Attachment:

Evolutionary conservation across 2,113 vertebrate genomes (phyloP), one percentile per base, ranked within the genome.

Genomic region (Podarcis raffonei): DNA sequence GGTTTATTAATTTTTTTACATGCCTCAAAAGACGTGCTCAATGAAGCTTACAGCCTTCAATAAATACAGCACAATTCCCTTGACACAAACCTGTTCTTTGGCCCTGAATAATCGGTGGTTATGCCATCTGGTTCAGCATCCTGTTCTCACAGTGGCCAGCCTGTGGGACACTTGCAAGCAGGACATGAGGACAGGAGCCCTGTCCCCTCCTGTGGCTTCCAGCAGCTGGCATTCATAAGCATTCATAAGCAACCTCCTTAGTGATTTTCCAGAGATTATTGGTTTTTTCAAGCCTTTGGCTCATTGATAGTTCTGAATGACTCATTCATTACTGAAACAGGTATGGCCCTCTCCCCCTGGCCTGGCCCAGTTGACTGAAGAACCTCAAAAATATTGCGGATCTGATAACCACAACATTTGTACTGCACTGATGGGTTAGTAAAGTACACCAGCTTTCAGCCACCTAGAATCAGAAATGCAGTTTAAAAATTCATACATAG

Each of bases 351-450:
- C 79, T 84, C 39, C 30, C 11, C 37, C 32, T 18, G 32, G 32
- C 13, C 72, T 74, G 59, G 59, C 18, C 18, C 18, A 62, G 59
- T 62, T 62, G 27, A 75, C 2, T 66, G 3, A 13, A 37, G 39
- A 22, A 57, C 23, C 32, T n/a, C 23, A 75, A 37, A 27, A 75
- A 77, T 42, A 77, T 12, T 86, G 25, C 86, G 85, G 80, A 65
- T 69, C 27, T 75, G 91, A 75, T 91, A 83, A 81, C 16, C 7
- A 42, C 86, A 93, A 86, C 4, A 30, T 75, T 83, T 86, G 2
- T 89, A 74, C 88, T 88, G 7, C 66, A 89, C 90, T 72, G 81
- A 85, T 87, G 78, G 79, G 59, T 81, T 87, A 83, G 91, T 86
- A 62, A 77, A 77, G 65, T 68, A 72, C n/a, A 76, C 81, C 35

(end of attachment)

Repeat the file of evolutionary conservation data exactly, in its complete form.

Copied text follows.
Evolutionary conservation across 2,113 vertebrate genomes (phyloP), one percentile per base, ranked within the genome.

Genomic region (Podarcis raffonei): DNA sequence GGTTTATTAATTTTTTTACATGCCTCAAAAGACGTGCTCAATGAAGCTTACAGCCTTCAATAAATACAGCACAATTCCCTTGACACAAACCTGTTCTTTGGCCCTGAATAATCGGTGGTTATGCCATCTGGTTCAGCATCCTGTTCTCACAGTGGCCAGCCTGTGGGACACTTGCAAGCAGGACATGAGGACAGGAGCCCTGTCCCCTCCTGTGGCTTCCAGCAGCTGGCATTCATAAGCATTCATAAGCAACCTCCTTAGTGATTTTCCAGAGATTATTGGTTTTTTCAAGCCTTTGGCTCATTGATAGTTCTGAATGACTCATTCATTACTGAAACAGGTATGGCCCTCTCCCCCTGGCCTGGCCCAGTTGACTGAAGAACCTCAAAAATATTGCGGATCTGATAACCACAACATTTGTACTGCACTGATGGGTTAGTAAAGTACACCAGCTTTCAGCCACCTAGAATCAGAAATGCAGTTTAAAAATTCATACATAG

Each of bases 351-450:
- C 79, T 84, C 39, C 30, C 11, C 37, C 32, T 18, G 32, G 32
- C 13, C 72, T 74, G 59, G 59, C 18, C 18, C 18, A 62, G 59
- T 62, T 62, G 27, A 75, C 2, T 66, G 3, A 13, A 37, G 39
- A 22, A 57, C 23, C 32, T n/a, C 23, A 75, A 37, A 27, A 75
- A 77, T 42, A 77, T 12, T 86, G 25, C 86, G 85, G 80, A 65
- T 69, C 27, T 75, G 91, A 75, T 91, A 83, A 81, C 16, C 7
- A 42, C 86, A 93, A 86, C 4, A 30, T 75, T 83, T 86, G 2
- T 89, A 74, C 88, T 88, G 7, C 66, A 89, C 90, T 72, G 81
- A 85, T 87, G 78, G 79, G 59, T 81, T 87, A 83, G 91, T 86
- A 62, A 77, A 77, G 65, T 68, A 72, C n/a, A 76, C 81, C 35